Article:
Say you’re European and have a gap year, where you’re planning to go with your boyfriend on an epic adventure and back-pack around the world. Sounds great! Some people really do love doing this, but I’m not one of them, and I know a lot of people are like me. Living out of a suitcase isn’t always glamorous, and a backpack is even worse! In fact, a lot of these people end up stopping for a month or two in Sucre, Bolivia (where I’m living right now) because it’s a great city to chill, volunteer, and take Spanish classes while regrouping for the next leg of your adventure across South America.

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A little uncertainty is good for everyone

In a few months’ time, my life will be at one of its most important turning points – the transition from a student to a professional, from someone pretending to be an adult and living in fear of being discovered (trust me) to a real person with a real life (whatever that means). And I’m very, very excited about it. But somewhere, a little part of me is sad that this adventure will come to an end.

Growing up, we are taught to value confidence and certainty. We are taught to plan ahead in life, in the short term and the long term. Above all, we are taught to treat the absence of these things as less than ideal, if not as a complete negative. While it can hardly be denied that those are important values to inculcate, my experiences and interactions over the last year and a half have made me realise that it’s equally important to be able to see the value in the opposite.

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This is not how I imagined our first years of marriage

“This is not how I imagined our first years of marriage.”

This is what Thomas told me late one night while talking about the distance between us over the past two years and our uncertain future. When he told me this, his voice was filled with sadness, pain, and a hint of frustration. I’ve written before on this blog about how lucky I am to be in a marriage that has traveled globally and accepted my decision to live in Taiwan for nine months, but that does not mean that my time here has always been smooth sailing.

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The hardest period, to my surprise, was when Thomas went to Canada over Christmas. I thought that while he was at home with his family and friends he would not miss me so much. However, surrounded by all of our friends, he could see how their relationships had progressed, some buying a house and some thinking of having kids. I chuckled when he emphasised that some even had a fireplace! It was not that he desperately wanted a house, kids, or even a fireplace, but rather that he envied their stability. He envied their ability to plan ahead with decent certainty, while we are currently separated by a continent. People naively assumed when we got married that we were starting a stable and predictable life. Little did they know…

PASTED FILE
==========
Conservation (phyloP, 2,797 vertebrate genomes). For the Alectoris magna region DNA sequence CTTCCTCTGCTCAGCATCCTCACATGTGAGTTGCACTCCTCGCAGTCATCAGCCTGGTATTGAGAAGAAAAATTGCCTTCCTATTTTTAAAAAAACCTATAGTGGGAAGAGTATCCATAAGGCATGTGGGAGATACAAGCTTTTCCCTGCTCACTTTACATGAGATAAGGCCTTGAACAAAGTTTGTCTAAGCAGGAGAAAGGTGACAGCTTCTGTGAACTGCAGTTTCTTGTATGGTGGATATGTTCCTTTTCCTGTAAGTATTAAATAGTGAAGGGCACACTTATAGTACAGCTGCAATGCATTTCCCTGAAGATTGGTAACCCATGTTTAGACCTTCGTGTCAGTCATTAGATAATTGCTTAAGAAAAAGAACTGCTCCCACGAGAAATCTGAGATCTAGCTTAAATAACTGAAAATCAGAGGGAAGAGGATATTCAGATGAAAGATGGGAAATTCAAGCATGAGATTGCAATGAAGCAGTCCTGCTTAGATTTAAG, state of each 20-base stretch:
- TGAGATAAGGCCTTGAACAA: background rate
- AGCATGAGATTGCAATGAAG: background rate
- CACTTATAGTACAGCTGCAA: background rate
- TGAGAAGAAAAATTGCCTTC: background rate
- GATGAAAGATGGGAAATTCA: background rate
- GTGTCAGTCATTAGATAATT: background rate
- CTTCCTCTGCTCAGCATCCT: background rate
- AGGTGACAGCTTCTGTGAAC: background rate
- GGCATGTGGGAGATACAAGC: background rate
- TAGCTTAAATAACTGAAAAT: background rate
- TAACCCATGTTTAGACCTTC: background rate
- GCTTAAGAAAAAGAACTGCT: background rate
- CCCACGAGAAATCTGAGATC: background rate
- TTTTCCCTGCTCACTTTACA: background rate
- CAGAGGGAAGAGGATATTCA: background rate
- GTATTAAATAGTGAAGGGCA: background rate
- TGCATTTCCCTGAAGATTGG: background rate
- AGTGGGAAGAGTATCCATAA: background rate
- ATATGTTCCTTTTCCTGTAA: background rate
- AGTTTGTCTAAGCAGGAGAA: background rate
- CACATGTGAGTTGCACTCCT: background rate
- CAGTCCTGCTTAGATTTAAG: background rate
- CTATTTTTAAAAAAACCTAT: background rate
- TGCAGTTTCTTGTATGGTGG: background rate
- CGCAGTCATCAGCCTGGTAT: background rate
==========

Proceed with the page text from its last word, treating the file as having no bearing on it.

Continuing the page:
Thomas supported me in my decision to study in London and now in Taipei, but that does not mean that deep down he is not saddened but the fact that over the past two years and therefore most of our married life, we have not been able to live under the same roof, save for two months last summer. I know that if he could, he would meet me in whatever city I chose to live in, but currently neither of us have that kind of flexibility.

Now, how does this affect my career path? I’m a logistically oriented gal. I like understanding how things are organised and how plans are made feasible. Sitting at an event organised by the Swiss Office in Taiwan, I couldn’t help but get distracted and think about how the Swiss diplomats got there. What were their families doing? How did they accommodate the various postings of their husband/wife? It’s because of such concerns that I’m having to really question any aspiration of going into the diplomatic service or working for large aid agencies. Both of these career paths would require me to spend more time abroad in areas that would be very hard for Thomas career wise. In no way do I regret my decision to come to Taiwan, however I know that I will not do this again. It would be unfair for Thomas and unpleasant for me to pack my things again and move to another country.